I am stumped....egg laying issue

Discussion in 'Chicken Behaviors and Egglaying' started by fasschicks, Oct 3, 2014.

  1. fasschicks

    fasschicks Chillin' With My Peeps

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    I have 2 Ameracauna's that I picked up in early July from a breeder. They were just a over 1 year old at that time. The breeder that I got them from had them on 24 hours of light a day to keep his girls laying. He had them for breeding and egg sales. Of course when I got them, I did not add any extra light - they got just regular old sunlight. These 2 girls are extremely bonded with each other and can't hardly get them more than 3-4 ft. away from each other. They will sit on the roost for half the day without coming down for food/water until almost 11 a.m. each day. So, they probably spend about 18 hours on the roost without getting down for food and water. They don't let any of the other hens split them up on the roost.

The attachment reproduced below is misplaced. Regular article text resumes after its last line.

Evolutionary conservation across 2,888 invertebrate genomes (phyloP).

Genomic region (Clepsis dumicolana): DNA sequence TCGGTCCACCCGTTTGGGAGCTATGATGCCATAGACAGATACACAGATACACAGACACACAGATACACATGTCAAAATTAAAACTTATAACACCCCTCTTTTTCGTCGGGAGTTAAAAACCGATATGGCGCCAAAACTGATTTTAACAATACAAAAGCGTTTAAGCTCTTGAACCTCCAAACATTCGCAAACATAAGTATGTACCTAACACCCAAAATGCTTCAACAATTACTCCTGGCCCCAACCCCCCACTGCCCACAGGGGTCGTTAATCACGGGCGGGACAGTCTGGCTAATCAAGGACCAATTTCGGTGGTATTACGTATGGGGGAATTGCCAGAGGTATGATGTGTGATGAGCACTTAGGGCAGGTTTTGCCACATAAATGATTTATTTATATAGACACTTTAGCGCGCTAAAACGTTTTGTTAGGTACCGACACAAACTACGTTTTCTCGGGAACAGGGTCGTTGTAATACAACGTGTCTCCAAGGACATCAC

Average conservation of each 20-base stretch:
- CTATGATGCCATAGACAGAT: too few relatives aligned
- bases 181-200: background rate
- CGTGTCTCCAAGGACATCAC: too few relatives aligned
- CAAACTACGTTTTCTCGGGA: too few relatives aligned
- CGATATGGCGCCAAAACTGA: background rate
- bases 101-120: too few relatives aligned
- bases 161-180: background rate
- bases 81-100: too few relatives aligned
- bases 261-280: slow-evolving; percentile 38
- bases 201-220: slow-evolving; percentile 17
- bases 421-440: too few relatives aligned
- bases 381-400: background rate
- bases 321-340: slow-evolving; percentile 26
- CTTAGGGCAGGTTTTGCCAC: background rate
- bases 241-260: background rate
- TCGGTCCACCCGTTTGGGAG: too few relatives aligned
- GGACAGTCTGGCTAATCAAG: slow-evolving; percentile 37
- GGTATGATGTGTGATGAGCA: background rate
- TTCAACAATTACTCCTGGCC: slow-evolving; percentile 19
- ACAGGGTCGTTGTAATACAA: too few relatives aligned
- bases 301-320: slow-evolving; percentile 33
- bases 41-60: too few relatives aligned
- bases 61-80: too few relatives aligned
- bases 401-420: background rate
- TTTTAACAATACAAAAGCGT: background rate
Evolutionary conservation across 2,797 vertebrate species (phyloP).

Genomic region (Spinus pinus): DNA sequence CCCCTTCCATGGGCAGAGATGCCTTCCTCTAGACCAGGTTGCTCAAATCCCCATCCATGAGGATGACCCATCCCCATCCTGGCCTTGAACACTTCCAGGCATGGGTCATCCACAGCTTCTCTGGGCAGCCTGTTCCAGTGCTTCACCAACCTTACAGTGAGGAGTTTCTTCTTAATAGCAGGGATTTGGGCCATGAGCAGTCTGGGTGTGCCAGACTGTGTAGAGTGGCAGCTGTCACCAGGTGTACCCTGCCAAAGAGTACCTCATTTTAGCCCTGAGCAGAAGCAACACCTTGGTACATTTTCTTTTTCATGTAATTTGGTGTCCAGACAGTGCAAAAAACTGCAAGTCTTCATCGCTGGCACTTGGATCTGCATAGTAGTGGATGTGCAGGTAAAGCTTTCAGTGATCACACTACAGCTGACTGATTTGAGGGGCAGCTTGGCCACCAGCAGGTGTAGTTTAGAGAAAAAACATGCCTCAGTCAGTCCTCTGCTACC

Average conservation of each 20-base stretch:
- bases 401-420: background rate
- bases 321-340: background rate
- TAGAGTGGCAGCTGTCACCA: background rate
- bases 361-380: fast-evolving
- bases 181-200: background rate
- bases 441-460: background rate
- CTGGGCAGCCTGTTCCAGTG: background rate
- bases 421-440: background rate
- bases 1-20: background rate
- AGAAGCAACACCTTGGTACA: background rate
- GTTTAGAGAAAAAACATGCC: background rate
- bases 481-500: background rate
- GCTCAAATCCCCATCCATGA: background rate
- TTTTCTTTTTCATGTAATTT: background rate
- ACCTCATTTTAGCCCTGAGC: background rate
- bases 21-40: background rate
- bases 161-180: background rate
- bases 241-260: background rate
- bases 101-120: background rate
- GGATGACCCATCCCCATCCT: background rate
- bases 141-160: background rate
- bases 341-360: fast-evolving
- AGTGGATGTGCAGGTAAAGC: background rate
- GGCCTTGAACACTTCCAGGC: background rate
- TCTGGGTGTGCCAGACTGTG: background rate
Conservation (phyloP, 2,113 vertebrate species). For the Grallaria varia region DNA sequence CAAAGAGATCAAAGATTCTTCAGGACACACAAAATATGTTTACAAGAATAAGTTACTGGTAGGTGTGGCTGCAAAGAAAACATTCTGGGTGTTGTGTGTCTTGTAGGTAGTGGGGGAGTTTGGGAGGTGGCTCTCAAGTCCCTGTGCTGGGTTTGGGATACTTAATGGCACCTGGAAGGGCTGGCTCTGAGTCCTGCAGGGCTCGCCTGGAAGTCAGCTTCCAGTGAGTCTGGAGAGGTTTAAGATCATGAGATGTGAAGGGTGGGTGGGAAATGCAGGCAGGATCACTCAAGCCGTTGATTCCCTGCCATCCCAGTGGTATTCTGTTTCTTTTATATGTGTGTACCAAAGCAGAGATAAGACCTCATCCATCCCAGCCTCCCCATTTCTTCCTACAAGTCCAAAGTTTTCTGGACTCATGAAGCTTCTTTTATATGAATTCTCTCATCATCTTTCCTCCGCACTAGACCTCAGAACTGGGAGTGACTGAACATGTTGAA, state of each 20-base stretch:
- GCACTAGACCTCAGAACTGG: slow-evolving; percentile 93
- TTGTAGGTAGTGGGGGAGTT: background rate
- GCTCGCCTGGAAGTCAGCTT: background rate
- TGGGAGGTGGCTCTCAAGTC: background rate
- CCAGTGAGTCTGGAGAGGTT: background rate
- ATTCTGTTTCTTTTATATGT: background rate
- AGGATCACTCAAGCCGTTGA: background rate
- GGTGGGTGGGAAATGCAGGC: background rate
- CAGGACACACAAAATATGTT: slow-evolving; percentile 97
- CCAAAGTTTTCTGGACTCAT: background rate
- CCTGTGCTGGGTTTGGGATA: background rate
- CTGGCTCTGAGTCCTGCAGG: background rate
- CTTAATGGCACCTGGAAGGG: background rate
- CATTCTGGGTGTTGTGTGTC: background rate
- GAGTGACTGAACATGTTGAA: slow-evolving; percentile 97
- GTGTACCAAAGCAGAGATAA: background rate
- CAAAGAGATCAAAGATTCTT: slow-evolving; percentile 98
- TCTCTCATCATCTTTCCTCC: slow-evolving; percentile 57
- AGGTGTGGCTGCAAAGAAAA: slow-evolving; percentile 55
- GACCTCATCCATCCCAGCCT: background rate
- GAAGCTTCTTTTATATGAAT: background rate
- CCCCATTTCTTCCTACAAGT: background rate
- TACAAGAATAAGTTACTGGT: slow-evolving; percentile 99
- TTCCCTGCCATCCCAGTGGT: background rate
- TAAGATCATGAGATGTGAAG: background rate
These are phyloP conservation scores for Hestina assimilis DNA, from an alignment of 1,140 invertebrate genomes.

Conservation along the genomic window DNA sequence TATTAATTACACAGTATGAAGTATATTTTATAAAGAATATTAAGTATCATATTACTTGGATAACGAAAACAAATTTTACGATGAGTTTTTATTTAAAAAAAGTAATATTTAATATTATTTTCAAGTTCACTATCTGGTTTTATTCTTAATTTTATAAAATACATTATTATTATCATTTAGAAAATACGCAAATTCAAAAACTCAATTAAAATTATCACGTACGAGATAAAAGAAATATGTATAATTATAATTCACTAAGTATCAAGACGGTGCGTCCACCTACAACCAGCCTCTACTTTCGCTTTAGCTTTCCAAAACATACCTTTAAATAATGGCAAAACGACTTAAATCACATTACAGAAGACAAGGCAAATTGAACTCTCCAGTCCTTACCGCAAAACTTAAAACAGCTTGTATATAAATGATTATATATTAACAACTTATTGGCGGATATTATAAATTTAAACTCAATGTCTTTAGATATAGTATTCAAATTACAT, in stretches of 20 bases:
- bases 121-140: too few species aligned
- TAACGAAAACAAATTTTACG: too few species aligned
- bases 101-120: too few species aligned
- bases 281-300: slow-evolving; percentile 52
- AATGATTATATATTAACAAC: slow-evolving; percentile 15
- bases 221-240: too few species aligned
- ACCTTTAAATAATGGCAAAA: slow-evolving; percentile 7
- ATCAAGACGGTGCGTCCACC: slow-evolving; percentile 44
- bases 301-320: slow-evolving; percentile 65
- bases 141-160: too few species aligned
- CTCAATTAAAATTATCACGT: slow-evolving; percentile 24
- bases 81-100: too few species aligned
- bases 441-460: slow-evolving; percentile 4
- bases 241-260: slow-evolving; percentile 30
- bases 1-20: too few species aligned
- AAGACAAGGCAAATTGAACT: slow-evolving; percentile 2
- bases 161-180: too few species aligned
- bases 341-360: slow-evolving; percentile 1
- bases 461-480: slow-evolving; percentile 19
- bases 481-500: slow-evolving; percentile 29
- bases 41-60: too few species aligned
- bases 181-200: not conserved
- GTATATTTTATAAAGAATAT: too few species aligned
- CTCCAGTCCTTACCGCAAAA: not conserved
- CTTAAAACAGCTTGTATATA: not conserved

The first 2 days I had them, I got an egg from each of them. After that, they have completely stopped laying. They are getting close to being 1-1/2 years old. They are very dependent on each other and tend to get picked on. Not in a cruel way, just general pecking order picking. They just seem very sensitive to it and are of course the lowest on the pecking order. Not sure if this has helped them any with the egg-laying issue. When we first got the girls, they liked to hide in the nesting boxes and tried to sleep there, but I kept putting them on the roost and finally they just go up to the roost at night. Maybe I discouraged them?

    I just started adding some supplemental light because egg laying is pretty low overall for most of my girls. I have 10 and only getting 1-3 eggs max per day. They are getting an extra 3 hours right now (about 15 total for the day). I was hoping it would stimulate the new girls to lay, but it doesn't seemed to have helped. I got into chickens as a hobby for eggs, but just wondering how long I wait to see if these girls will ever lay an egg. I feed organic, so it is pretty costly to be feeding extra birds. I don't mind keeping them over the winter, but they just seem to be mentally frail.